Unhappy owners - Ford Mustang Forum
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post #1 of 56 (permalink) Old 12-23-2018 Thread Starter
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Unhappy owners

As a classic car owner (my newest is 1981) I can't quite get my mind around car buyers. If you test drive a car, whether it's a classic/mid-range/brand new, and you're not happy with the way it handles/drives/powers up, then why buy it. If you want particular traits in a car, then it seems logical to find that car no matter the make or model. I can understand buying a car that needs something repaired or one that you want to make into a race car or a custom body car. Just a questioning mind.

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post #2 of 56 (permalink) Old 12-23-2018
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Some people don't know what they are getting into until they are in it. I was one with my 65.... I wanted more our of the car as a goal and kept "upgrading" and with every upgrade headaches would come and I would lose my cool. Lucky my wife keeps me grounded and tells me that I bought the car for a reason and that I should keep my cool and focus. Bless her.

Found myself a top mechanic to help me out and have depending on the fine and knowledgeable members of these forums for support and guidance.

Now after a long year of work on her, she's finally back on the road and, bless her, has had nearly a year's worth of miles out on her in just a couple of months.

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post #3 of 56 (permalink) Old 12-23-2018
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You can't put a years worth of miles in a couple of months because how many miles you drive in a couple of months is a couple months worth of miles.
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post #4 of 56 (permalink) Old 12-23-2018
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Quote:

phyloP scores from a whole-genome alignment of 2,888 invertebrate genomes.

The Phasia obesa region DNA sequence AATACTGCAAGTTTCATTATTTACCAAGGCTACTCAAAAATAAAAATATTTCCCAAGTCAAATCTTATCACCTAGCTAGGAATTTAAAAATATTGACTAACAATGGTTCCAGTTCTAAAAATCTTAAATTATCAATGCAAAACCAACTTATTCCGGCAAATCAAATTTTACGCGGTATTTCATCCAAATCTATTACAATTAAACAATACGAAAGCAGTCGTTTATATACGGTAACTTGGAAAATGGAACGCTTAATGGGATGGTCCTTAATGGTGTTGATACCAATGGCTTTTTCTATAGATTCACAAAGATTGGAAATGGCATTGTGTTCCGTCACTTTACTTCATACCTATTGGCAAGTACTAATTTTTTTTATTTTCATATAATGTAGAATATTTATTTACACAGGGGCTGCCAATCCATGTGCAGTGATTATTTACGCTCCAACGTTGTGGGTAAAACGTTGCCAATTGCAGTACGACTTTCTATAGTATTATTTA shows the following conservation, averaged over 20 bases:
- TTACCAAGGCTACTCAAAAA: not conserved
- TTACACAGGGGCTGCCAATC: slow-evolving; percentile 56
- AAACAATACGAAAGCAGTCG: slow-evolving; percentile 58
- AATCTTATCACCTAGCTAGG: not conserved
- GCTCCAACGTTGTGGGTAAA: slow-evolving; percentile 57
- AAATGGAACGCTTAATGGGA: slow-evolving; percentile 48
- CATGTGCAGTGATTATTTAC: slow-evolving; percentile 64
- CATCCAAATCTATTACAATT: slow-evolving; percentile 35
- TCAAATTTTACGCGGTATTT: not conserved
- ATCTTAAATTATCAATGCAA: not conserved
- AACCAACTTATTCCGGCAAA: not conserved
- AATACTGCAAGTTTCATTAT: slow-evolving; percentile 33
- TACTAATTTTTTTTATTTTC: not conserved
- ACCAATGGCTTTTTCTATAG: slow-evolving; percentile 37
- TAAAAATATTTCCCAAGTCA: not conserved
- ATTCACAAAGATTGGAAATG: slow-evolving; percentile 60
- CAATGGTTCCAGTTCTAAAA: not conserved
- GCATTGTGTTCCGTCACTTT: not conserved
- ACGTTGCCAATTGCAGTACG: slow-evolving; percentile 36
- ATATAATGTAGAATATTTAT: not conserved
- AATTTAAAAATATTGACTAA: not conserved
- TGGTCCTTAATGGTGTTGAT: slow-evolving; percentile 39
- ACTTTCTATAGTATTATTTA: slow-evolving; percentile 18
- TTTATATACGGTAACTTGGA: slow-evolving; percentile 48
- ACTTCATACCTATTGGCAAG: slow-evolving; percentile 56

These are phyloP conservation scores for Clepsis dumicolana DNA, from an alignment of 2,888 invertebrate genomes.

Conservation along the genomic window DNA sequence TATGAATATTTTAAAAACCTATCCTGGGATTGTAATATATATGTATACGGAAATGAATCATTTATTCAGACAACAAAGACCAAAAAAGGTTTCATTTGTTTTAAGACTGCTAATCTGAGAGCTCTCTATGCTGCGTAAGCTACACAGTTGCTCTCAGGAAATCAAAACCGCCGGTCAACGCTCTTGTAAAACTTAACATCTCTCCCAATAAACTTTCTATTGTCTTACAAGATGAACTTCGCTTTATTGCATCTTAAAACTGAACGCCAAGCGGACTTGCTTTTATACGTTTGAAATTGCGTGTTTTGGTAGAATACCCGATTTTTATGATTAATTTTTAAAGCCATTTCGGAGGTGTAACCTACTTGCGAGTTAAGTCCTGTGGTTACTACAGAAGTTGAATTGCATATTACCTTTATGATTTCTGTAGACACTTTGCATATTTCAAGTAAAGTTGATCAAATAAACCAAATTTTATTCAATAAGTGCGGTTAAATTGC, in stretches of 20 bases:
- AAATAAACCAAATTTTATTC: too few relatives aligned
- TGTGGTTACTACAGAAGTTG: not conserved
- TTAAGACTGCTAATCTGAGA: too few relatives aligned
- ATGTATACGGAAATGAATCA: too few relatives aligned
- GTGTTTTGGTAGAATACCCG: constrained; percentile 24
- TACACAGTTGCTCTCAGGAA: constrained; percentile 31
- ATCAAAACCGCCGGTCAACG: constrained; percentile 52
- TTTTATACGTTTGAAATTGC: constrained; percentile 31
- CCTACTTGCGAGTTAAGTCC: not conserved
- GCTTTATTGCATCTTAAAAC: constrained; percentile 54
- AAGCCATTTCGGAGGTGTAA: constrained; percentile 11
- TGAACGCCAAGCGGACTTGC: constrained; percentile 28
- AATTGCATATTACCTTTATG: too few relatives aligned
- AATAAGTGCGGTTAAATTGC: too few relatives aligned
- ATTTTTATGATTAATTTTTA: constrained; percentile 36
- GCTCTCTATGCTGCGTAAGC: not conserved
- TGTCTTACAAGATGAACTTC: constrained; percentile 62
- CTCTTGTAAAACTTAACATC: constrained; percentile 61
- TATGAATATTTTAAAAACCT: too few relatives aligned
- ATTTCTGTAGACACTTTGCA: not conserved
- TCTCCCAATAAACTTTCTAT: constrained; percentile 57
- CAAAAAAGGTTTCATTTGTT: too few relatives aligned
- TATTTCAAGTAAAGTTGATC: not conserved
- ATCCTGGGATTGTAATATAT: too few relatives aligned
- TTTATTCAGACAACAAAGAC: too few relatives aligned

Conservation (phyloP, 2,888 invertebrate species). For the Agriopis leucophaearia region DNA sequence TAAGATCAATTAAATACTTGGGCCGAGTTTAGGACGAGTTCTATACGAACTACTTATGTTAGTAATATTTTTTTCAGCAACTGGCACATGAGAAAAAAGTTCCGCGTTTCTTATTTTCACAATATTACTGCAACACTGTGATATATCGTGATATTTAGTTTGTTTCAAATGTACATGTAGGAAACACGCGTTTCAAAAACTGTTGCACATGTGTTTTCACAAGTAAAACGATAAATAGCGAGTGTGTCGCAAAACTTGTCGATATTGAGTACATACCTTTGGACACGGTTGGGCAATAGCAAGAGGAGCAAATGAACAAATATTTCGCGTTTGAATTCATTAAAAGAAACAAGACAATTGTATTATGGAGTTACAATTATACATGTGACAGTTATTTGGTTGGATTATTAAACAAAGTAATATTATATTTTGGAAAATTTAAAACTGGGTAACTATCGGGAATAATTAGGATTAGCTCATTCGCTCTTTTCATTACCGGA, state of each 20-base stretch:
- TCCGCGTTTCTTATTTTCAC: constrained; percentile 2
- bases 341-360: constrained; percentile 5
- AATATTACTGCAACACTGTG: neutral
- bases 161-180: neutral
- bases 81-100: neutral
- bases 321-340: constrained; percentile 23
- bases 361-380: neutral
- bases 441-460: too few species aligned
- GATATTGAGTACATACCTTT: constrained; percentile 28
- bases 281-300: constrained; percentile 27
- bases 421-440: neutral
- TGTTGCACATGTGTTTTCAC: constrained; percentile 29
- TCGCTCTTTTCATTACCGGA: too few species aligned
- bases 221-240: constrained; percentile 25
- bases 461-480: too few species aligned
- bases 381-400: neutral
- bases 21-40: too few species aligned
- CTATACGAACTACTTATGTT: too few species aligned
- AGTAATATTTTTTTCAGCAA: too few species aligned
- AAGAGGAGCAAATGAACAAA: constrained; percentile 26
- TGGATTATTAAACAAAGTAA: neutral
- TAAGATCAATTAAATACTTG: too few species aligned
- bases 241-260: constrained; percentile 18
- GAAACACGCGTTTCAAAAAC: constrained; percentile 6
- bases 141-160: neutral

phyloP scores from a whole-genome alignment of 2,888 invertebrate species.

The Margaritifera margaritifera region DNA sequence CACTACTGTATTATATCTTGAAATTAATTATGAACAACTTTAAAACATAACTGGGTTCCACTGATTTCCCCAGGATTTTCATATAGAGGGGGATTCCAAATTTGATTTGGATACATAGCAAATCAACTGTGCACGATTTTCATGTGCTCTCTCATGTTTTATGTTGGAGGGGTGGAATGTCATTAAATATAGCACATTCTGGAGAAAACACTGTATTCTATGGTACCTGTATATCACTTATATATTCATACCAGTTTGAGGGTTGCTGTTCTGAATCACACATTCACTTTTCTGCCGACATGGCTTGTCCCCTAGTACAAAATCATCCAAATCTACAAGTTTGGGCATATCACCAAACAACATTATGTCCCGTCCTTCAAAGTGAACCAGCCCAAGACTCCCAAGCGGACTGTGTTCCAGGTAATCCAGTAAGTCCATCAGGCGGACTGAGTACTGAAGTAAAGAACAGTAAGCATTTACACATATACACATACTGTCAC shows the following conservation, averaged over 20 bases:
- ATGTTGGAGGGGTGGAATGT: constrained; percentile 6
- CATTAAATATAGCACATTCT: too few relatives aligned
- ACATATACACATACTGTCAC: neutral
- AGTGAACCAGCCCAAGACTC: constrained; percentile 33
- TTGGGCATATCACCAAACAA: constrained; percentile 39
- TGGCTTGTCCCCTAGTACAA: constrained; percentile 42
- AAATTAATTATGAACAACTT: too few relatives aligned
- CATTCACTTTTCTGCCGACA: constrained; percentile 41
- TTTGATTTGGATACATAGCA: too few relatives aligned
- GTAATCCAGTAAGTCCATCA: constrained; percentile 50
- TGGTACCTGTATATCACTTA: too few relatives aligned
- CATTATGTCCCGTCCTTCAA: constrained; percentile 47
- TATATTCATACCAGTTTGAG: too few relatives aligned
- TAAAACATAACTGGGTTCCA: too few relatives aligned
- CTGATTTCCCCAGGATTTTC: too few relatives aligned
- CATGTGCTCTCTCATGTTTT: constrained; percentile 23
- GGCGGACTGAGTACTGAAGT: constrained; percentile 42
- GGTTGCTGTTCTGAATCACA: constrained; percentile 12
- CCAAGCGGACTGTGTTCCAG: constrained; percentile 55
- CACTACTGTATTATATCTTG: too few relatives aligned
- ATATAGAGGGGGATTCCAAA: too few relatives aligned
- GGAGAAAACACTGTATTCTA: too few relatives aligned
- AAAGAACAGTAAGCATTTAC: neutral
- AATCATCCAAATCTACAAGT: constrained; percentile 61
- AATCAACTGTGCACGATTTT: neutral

Originally Posted by GT'sGT View Post
You can't put a years worth of miles in a couple of months because how many miles you drive in a couple of months is a couple months worth of miles.

Logic is your friend, learn it, use it, embrace it's simplicity.
Good point, setting the bar higher definitely

What I meant is that I've been driving her every day, every night, to the store, on a romantic date night, rain or shine... just can't get enough.

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Current Stable:
1965 Ford Mustang 289 Convertible (Betty)
2011 Range Rover HSE (Her Ladyship)
2012 Bentley Flying Spur Speed W12 (51 Series) (Bernard)
2014 Porsche 911 (991) Turbo (Yellowbird)
2015 Range Rover Sport SVR (Brutus)
2018 Rolls Royce Wraith (Gray)
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post #5 of 56 (permalink) Old 12-23-2018
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I think a lot of buyers buy the sizzle and get the steak. They buy the promises the car companies sell and they get home with a car. There are a lot of disappointed Tesla owners because of this phenomenon. They buy the promise of the experience and the actual experience is very different as the bumper falls of in the rain, the body panels are not aligned well, the doors cannot be opened in cold weather without an hour of prep time, etc. My model S was a decent car at first, but got old quickly when you have to go out of your way and then wait an hour to 'fill up' instead of 5 minutes. I stopped driving it and sold it a few months later.
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post #6 of 56 (permalink) Old 12-23-2018
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I really don't understand the question. There is no such thing as an unhappy car buyer as they were happy enough to buy it in the first place.

Newer car buyers may not have thought the purchase through or didn't realize the limitations of what they bought vs the application. Initially bought for the wrong reasons. Settled for less than they wanted for a number of reasons to include budget, lack of knowledge, something else showed up, etc... Or, its just plain ol buyers remorse or their significant other hates it.

With that said, many old car buyers have unreal expectations, limited budgets, and/or knowledge that turns to frustration after the purchase that leads them to abandon it usually at a loss.

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post #7 of 56 (permalink) Old 12-23-2018